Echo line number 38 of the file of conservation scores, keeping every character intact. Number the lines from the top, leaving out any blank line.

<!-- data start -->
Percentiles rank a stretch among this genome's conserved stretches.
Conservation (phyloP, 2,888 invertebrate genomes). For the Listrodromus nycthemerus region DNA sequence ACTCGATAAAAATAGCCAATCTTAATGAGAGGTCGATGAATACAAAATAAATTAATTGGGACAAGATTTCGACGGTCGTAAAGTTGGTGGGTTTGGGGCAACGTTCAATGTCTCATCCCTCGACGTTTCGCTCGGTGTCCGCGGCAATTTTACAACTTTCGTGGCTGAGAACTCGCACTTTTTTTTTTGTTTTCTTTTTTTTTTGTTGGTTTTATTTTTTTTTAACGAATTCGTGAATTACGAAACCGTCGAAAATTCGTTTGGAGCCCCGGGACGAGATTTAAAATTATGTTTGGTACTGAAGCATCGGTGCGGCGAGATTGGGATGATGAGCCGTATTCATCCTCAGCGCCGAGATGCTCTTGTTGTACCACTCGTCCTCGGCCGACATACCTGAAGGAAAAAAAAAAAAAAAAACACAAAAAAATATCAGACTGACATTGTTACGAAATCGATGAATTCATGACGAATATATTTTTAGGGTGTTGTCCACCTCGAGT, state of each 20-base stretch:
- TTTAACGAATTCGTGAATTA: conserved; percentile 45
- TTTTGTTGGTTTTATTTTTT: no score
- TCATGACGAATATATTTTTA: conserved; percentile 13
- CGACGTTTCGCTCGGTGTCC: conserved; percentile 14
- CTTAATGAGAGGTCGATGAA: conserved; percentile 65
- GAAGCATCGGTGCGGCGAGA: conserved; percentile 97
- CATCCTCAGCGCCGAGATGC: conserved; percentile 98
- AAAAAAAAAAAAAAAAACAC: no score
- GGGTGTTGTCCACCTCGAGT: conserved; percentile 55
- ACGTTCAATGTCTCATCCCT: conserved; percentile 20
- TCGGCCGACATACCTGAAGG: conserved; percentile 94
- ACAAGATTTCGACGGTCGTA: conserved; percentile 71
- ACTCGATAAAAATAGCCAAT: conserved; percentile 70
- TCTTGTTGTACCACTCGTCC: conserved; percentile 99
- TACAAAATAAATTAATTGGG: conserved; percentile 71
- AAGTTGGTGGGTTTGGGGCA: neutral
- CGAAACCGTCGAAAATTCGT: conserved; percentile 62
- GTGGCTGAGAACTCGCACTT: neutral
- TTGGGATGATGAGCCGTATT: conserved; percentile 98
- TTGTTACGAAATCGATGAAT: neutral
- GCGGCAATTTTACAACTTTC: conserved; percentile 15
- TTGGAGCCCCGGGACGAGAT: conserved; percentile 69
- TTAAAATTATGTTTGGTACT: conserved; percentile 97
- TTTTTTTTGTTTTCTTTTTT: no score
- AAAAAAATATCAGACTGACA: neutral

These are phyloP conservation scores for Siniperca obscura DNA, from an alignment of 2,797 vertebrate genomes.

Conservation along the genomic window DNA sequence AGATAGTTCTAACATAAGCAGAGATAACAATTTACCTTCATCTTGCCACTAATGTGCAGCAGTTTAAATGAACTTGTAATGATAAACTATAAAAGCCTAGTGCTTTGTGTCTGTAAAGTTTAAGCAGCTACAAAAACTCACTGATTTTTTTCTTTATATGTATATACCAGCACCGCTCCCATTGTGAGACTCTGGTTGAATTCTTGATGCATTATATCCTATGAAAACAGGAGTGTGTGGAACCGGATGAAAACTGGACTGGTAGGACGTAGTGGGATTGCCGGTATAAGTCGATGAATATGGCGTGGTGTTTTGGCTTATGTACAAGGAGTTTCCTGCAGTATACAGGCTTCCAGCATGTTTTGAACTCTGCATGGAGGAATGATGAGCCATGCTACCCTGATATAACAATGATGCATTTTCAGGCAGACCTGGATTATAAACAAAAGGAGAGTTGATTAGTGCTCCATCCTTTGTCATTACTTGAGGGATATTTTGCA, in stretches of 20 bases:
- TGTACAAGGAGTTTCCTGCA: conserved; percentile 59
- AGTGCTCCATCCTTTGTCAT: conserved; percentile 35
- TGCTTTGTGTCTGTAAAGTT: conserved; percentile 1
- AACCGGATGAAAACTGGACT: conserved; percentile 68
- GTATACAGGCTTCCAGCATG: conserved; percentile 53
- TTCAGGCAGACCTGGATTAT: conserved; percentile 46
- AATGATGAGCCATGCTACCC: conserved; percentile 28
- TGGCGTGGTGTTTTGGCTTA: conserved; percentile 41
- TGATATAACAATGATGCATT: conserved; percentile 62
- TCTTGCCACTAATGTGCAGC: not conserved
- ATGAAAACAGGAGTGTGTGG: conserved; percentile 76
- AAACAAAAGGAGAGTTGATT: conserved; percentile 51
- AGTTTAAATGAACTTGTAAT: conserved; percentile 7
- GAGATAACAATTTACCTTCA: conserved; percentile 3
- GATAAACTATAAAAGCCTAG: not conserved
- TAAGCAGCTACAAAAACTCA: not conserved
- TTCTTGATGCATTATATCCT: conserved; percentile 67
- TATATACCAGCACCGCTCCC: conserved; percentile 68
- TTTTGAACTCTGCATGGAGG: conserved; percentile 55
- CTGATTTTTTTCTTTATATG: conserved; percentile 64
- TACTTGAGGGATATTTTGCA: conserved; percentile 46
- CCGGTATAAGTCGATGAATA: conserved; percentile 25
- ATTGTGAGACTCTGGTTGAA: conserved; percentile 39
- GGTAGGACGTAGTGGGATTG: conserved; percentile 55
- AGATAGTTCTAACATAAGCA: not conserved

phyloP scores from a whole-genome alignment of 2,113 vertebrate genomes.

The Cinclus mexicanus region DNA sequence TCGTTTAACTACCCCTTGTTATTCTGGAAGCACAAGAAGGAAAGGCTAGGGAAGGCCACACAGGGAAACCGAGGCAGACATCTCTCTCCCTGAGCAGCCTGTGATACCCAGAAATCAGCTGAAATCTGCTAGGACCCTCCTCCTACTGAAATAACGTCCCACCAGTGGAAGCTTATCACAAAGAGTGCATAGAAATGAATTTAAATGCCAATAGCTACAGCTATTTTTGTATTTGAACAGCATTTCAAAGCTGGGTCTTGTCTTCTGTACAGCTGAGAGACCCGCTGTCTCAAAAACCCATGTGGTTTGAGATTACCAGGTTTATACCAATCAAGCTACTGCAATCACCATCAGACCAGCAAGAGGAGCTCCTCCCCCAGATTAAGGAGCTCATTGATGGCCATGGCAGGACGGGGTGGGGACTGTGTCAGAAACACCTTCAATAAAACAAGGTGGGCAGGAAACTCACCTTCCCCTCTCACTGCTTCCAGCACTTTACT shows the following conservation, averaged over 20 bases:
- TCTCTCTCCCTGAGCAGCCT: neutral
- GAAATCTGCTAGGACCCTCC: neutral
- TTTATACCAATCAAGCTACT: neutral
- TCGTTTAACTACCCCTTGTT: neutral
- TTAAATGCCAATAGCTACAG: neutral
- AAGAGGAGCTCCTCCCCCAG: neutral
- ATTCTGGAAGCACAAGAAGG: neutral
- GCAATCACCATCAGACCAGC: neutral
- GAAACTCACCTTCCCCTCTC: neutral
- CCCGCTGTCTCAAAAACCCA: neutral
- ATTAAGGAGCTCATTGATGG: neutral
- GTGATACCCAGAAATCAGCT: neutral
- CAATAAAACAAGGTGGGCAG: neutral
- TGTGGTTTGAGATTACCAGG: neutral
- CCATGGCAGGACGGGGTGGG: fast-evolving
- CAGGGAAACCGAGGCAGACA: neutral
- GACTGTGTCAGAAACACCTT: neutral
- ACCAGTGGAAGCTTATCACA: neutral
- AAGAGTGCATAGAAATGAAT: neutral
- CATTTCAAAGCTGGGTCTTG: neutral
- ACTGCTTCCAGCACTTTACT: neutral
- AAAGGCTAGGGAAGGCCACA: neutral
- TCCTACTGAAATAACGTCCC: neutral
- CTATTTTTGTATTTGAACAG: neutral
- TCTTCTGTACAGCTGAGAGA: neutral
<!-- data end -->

- TGATATAACAATGATGCATT: conserved; percentile 62